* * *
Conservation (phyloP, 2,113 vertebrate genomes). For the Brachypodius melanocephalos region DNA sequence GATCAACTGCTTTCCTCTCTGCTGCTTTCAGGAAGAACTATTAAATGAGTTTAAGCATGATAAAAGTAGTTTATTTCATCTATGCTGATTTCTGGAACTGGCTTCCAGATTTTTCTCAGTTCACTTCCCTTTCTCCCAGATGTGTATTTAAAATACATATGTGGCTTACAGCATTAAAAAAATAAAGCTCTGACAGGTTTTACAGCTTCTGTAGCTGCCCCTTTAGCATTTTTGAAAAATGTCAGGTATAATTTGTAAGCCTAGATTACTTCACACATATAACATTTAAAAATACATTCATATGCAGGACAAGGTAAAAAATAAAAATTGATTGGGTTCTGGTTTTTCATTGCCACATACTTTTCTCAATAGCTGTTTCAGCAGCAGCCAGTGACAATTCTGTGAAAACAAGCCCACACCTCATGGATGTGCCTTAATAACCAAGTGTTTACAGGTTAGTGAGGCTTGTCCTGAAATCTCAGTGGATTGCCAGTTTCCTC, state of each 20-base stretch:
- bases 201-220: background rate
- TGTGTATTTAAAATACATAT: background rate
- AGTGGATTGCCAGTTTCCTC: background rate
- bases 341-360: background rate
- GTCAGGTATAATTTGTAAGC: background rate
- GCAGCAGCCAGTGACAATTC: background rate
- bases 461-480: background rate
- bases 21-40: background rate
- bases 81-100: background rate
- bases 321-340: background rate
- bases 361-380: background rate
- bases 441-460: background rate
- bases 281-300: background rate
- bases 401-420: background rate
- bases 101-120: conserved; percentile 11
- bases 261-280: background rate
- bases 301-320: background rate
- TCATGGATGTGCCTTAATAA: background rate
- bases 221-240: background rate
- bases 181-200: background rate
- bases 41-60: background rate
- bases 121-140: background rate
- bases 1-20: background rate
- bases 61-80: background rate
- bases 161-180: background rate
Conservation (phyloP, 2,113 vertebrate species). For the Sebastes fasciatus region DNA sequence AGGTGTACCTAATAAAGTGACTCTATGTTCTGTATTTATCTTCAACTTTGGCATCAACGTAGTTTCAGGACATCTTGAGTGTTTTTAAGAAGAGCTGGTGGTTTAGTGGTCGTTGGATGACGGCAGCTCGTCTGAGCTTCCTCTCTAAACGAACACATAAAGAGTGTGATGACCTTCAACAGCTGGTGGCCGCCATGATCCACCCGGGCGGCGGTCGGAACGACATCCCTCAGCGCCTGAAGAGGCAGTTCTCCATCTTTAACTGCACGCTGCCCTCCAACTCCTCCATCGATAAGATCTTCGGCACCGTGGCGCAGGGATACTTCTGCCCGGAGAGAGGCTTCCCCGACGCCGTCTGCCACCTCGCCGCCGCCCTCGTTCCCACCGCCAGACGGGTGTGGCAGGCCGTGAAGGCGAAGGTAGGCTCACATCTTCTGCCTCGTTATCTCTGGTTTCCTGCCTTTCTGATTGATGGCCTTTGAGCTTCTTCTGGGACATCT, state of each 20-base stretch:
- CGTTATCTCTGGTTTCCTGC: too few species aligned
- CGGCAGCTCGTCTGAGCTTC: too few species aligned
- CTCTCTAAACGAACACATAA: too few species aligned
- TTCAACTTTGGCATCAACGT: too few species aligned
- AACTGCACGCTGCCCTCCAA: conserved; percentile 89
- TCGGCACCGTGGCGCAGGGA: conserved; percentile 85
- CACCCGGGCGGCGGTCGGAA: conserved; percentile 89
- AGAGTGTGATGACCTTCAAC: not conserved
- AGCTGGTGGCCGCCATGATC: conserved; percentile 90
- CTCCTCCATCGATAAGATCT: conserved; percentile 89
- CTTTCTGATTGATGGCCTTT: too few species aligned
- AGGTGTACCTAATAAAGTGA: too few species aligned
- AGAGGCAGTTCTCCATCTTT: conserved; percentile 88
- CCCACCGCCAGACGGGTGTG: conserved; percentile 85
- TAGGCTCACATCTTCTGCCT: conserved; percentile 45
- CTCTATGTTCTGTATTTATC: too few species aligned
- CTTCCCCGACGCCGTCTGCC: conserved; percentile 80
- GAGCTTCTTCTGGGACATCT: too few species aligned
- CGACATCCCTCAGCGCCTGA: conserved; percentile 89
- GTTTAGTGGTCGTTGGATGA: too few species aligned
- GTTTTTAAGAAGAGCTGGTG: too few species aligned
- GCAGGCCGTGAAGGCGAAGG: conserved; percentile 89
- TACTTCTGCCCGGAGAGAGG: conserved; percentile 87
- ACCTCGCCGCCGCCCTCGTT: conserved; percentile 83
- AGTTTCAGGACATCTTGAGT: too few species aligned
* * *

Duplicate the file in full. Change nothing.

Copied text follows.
Conservation (phyloP, 2,113 vertebrate genomes). For the Brachypodius melanocephalos region DNA sequence GATCAACTGCTTTCCTCTCTGCTGCTTTCAGGAAGAACTATTAAATGAGTTTAAGCATGATAAAAGTAGTTTATTTCATCTATGCTGATTTCTGGAACTGGCTTCCAGATTTTTCTCAGTTCACTTCCCTTTCTCCCAGATGTGTATTTAAAATACATATGTGGCTTACAGCATTAAAAAAATAAAGCTCTGACAGGTTTTACAGCTTCTGTAGCTGCCCCTTTAGCATTTTTGAAAAATGTCAGGTATAATTTGTAAGCCTAGATTACTTCACACATATAACATTTAAAAATACATTCATATGCAGGACAAGGTAAAAAATAAAAATTGATTGGGTTCTGGTTTTTCATTGCCACATACTTTTCTCAATAGCTGTTTCAGCAGCAGCCAGTGACAATTCTGTGAAAACAAGCCCACACCTCATGGATGTGCCTTAATAACCAAGTGTTTACAGGTTAGTGAGGCTTGTCCTGAAATCTCAGTGGATTGCCAGTTTCCTC, state of each 20-base stretch:
- bases 201-220: background rate
- TGTGTATTTAAAATACATAT: background rate
- AGTGGATTGCCAGTTTCCTC: background rate
- bases 341-360: background rate
- GTCAGGTATAATTTGTAAGC: background rate
- GCAGCAGCCAGTGACAATTC: background rate
- bases 461-480: background rate
- bases 21-40: background rate
- bases 81-100: background rate
- bases 321-340: background rate
- bases 361-380: background rate
- bases 441-460: background rate
- bases 281-300: background rate
- bases 401-420: background rate
- bases 101-120: conserved; percentile 11
- bases 261-280: background rate
- bases 301-320: background rate
- TCATGGATGTGCCTTAATAA: background rate
- bases 221-240: background rate
- bases 181-200: background rate
- bases 41-60: background rate
- bases 121-140: background rate
- bases 1-20: background rate
- bases 61-80: background rate
- bases 161-180: background rate
Conservation (phyloP, 2,113 vertebrate species). For the Sebastes fasciatus region DNA sequence AGGTGTACCTAATAAAGTGACTCTATGTTCTGTATTTATCTTCAACTTTGGCATCAACGTAGTTTCAGGACATCTTGAGTGTTTTTAAGAAGAGCTGGTGGTTTAGTGGTCGTTGGATGACGGCAGCTCGTCTGAGCTTCCTCTCTAAACGAACACATAAAGAGTGTGATGACCTTCAACAGCTGGTGGCCGCCATGATCCACCCGGGCGGCGGTCGGAACGACATCCCTCAGCGCCTGAAGAGGCAGTTCTCCATCTTTAACTGCACGCTGCCCTCCAACTCCTCCATCGATAAGATCTTCGGCACCGTGGCGCAGGGATACTTCTGCCCGGAGAGAGGCTTCCCCGACGCCGTCTGCCACCTCGCCGCCGCCCTCGTTCCCACCGCCAGACGGGTGTGGCAGGCCGTGAAGGCGAAGGTAGGCTCACATCTTCTGCCTCGTTATCTCTGGTTTCCTGCCTTTCTGATTGATGGCCTTTGAGCTTCTTCTGGGACATCT, state of each 20-base stretch:
- CGTTATCTCTGGTTTCCTGC: too few species aligned
- CGGCAGCTCGTCTGAGCTTC: too few species aligned
- CTCTCTAAACGAACACATAA: too few species aligned
- TTCAACTTTGGCATCAACGT: too few species aligned
- AACTGCACGCTGCCCTCCAA: conserved; percentile 89
- TCGGCACCGTGGCGCAGGGA: conserved; percentile 85
- CACCCGGGCGGCGGTCGGAA: conserved; percentile 89
- AGAGTGTGATGACCTTCAAC: not conserved
- AGCTGGTGGCCGCCATGATC: conserved; percentile 90
- CTCCTCCATCGATAAGATCT: conserved; percentile 89
- CTTTCTGATTGATGGCCTTT: too few species aligned
- AGGTGTACCTAATAAAGTGA: too few species aligned
- AGAGGCAGTTCTCCATCTTT: conserved; percentile 88
- CCCACCGCCAGACGGGTGTG: conserved; percentile 85
- TAGGCTCACATCTTCTGCCT: conserved; percentile 45
- CTCTATGTTCTGTATTTATC: too few species aligned
- CTTCCCCGACGCCGTCTGCC: conserved; percentile 80
- GAGCTTCTTCTGGGACATCT: too few species aligned
- CGACATCCCTCAGCGCCTGA: conserved; percentile 89
- GTTTAGTGGTCGTTGGATGA: too few species aligned
- GTTTTTAAGAAGAGCTGGTG: too few species aligned
- GCAGGCCGTGAAGGCGAAGG: conserved; percentile 89
- TACTTCTGCCCGGAGAGAGG: conserved; percentile 87
- ACCTCGCCGCCGCCCTCGTT: conserved; percentile 83
- AGTTTCAGGACATCTTGAGT: too few species aligned